WASHINGTON: The odds keep getting better that Donald Trump will ask for a big boost to defense spending in a supplemental request soon after his inauguration. But who gets how much for what? That raises a whole host of unanswered questions, experts and policymakers made clear today at the Center for Strategic & International Studies.
At CSIS’s annual Global Forum, House Armed Services chairman Rep. Mac Thornberry repeated his recommendation (first made Wednesday) that President-elect Donald Trump send the Republican-controlled Congress a supplemental defense spending request for fiscal 2017 during his first 100 days in office. This plus-up would buy additional planes, ships, and other weapons the House tried to add to this year’s National Defense Authorization Act but which were dropped from the final conference version for lack of funding.
“I would follow Teddy Roosevelt,” Thornberry said, responding to an audience member who asked what signal the new administration could quickly send the world to demonstrate American resolve. “Speak softly and carry a big stick. We need to make our stick bigger.”
The quickest way for Trump to make America’s stick bigger, Thornberry went on, would be to “submit a supplemental request for defense early on to give us a head start at building back some of this capability. That would be the first signal that you need to send. Before you start moving troops around or making more promises, you need to build up a bigger stick.”
Thornberry said the new administration and Congress also should increase the defense budget in fiscal 2018. He also suggested that automatic spending cuts under the Budget Control Act of 2011, known as sequestration, may be on the way out.
“There is a growing perception — on both sides of the aisle, in both houses of Congress — that we’ve cut too much from defense and the Budget Control Act disproportionately damages defense (because) more than half the discretionary budget is defense,” Thornberry said.
Who Gets What?
Given Trump’s estimated $60 billion worth of campaign promises to increase the end-strength of the Army and Marine Corps, buy more ships for the Navy and aircraft for the Air Force, and restore funds lost to the military since 2013 under sequestration, former top Pentagon officials appearing at CSIS seemed to think Thornberry is likely to get his wish not only for a supplemental and future defense budget increases but also an end to sequestration. But some cautioned that fiscal facts could limit the increases, and intra-service struggles over the money are likely.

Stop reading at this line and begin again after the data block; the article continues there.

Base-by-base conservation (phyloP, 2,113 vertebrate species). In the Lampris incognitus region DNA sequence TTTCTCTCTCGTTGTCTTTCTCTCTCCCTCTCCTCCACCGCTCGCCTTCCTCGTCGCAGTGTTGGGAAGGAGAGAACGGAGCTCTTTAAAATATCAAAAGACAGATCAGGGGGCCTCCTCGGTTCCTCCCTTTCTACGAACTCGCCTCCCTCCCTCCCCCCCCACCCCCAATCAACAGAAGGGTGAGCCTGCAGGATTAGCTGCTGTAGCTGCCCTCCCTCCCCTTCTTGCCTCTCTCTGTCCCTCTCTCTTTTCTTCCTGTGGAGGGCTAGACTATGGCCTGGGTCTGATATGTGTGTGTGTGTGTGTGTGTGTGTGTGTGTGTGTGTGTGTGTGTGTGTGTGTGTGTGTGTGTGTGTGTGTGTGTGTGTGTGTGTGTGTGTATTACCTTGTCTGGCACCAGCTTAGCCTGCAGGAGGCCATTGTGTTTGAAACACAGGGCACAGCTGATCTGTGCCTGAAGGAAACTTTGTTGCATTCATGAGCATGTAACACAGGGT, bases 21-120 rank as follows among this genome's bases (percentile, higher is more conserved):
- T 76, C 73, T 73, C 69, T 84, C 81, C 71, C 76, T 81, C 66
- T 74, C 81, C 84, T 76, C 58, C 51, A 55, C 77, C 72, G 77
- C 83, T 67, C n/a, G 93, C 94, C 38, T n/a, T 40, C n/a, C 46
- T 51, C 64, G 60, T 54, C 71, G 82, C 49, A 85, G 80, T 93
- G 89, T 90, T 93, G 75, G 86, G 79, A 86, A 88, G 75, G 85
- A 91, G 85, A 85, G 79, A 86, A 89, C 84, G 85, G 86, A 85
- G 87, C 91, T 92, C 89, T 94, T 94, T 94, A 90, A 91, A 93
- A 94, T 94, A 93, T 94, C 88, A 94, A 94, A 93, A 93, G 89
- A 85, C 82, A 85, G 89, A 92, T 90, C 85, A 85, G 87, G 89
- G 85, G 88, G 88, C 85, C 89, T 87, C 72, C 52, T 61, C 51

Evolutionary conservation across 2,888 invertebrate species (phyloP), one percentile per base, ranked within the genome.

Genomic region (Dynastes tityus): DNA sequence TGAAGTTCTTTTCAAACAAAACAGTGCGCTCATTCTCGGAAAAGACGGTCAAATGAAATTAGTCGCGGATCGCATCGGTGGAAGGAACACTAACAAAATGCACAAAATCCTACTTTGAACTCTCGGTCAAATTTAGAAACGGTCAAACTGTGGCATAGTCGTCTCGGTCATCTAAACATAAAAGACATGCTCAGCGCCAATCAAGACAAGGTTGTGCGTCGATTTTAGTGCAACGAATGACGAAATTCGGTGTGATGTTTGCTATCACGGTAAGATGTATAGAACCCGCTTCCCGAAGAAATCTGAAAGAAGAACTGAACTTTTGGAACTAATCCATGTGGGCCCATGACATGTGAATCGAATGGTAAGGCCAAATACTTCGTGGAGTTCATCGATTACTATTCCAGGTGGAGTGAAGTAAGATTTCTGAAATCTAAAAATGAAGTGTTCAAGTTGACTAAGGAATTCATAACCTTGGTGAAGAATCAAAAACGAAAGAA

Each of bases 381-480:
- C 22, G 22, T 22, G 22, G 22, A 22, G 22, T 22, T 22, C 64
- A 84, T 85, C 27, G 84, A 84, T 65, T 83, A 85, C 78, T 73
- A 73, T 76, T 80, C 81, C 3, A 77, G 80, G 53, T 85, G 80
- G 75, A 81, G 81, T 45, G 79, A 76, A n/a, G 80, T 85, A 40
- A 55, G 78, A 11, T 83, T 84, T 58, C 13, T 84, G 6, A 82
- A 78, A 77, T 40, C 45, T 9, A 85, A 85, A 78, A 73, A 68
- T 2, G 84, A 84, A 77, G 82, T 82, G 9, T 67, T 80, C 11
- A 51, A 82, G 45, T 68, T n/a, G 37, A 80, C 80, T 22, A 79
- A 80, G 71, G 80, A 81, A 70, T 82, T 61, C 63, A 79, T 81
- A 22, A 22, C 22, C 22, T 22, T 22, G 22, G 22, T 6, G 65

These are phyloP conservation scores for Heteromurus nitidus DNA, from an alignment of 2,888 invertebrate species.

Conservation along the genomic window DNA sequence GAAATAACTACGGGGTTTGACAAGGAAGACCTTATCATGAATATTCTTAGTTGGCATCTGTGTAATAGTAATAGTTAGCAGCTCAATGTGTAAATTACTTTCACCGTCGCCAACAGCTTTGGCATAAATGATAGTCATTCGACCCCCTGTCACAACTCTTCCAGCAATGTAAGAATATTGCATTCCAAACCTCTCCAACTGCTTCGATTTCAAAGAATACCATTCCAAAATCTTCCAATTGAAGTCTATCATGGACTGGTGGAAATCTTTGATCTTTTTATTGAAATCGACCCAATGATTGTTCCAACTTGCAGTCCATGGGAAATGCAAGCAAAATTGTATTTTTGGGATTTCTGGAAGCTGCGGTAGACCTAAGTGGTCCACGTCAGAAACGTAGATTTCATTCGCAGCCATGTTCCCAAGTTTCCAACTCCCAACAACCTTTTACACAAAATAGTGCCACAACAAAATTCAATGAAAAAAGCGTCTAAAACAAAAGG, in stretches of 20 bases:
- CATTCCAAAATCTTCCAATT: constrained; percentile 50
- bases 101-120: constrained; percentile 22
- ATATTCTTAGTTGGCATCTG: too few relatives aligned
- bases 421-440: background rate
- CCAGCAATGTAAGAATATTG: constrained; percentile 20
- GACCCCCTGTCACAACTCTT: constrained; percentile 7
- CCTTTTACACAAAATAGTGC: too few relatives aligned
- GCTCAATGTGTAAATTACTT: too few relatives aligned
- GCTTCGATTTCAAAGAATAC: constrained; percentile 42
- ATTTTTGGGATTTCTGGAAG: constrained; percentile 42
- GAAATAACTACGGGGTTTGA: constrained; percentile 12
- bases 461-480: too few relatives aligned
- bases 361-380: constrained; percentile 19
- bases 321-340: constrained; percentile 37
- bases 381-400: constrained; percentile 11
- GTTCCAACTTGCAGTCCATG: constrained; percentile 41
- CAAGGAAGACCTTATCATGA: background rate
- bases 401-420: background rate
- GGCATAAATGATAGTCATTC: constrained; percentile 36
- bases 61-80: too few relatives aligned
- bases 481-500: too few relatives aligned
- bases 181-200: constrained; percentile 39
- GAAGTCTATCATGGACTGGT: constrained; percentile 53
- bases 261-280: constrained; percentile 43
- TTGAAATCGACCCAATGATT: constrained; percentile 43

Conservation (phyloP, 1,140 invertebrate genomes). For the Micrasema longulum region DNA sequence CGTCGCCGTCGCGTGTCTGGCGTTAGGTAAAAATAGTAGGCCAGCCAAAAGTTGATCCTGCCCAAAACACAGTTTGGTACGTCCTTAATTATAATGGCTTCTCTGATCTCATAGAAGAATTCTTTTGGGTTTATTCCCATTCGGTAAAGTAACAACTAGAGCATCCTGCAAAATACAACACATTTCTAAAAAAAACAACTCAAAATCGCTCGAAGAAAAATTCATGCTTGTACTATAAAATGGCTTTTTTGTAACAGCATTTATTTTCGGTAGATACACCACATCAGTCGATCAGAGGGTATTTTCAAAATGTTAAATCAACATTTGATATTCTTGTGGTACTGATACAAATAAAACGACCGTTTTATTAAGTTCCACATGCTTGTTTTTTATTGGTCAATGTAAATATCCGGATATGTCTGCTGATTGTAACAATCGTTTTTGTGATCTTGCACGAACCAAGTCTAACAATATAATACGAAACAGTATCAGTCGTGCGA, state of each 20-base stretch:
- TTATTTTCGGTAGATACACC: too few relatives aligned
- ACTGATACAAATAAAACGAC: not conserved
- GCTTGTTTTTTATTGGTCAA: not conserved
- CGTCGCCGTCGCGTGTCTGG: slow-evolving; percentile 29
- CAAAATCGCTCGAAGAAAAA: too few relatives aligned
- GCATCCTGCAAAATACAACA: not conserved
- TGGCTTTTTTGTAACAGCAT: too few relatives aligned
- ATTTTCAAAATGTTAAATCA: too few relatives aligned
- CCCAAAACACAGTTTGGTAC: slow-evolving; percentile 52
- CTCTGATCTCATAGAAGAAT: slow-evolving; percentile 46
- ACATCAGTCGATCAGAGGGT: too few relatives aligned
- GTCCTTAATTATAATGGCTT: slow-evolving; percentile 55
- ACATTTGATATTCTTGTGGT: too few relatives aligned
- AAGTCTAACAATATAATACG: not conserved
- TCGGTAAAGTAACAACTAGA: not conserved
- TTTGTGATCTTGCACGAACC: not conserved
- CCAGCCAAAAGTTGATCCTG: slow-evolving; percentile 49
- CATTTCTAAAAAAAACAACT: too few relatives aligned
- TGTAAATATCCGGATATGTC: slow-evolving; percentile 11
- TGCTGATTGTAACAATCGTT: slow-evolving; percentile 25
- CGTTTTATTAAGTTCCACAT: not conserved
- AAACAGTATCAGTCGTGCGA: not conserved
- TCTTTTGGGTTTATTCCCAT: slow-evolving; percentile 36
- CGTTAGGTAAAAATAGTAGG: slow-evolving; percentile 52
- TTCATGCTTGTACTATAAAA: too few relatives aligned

Former defense secretary (and congressman, and Office of Management and Budget director, and CIA director) Leon Panetta said he hoped the new Congress and administration would increase defense spending. But above all, he said, they need to establish stable budgets that allow the Pentagon and services to plan at least five years into the future. “Right now we’re got a Defense Department that has a high ops tempo and, quite frankly, low morale,” he said.
But Panetta added that the fiscal outlook makes the prospects murky. “We’ve got a $20 trillion debt,” he said. “We’re going to have a $1 trillion deficit. We’re on an unsustainable path. If he (Trump) doesn’t deal with these issues, I don’t care what the president’s priorities are, he won’t have the resources to deal with it. Are we going to borrow $1 trillion for infrastructure? Are we going to do a tax cut that’s going to add trillions to the debt as well?”
During a subsequent panel, CSIS moderator Andrew Hunter asked panelists to comment on how defense budget increases might play out. “If you raise the top line, where does that money go?” Hunter asked. “How is it divvied up among the services? How is it divvied up among the priorities of personnel, force shaping and readiness? And there’s obviously going to be some competition for those resources.”
William Lynn, CEO of European aerospace company Leonardo and deputy secretary of defense in the Clinton administration, said that while Trump will “probably make good” on his campaign promises to increase defense spending, “I don’t think it’s going to be quite as easy and maybe not quite as large as people are anticipating at this point.”
Lynn predicted that the “biggest competition” for whatever new funding emerges “will be inside the Army.”
“(Trump’s) strongest commitment is to increase the size of the Army,” Lynn said, and “that is a very expensive option to pursue. It’s very possible that you will add more demands for resources with an increase to the structure than you will actually add dollars to the Army budget.” Adding military personnel (MILPERS) funds for the new troops’ pay and benefits is not enough: You also need to buy their equipment and pay for maintenance and training, or else they’re expensive idle hands.
Heidi Shyu, who stepped down in November after more than five years as assistant secretary of the Army for acquisition, agreed.
“You’’ve got to remember, the chief’s responsibility is to be ready to fight in any contingency tomorrow,” Shyu said, referring to the Army chief of staff. “He’s going to focus on manpower. He’s going to focus on training. That equals readiness. But as we have already seen with what’s been happening in Ukraine, we need modernization to counter current threats — not future threats, current threats. That’s why I keep harping upon, we’ve got to focus on the modernization.”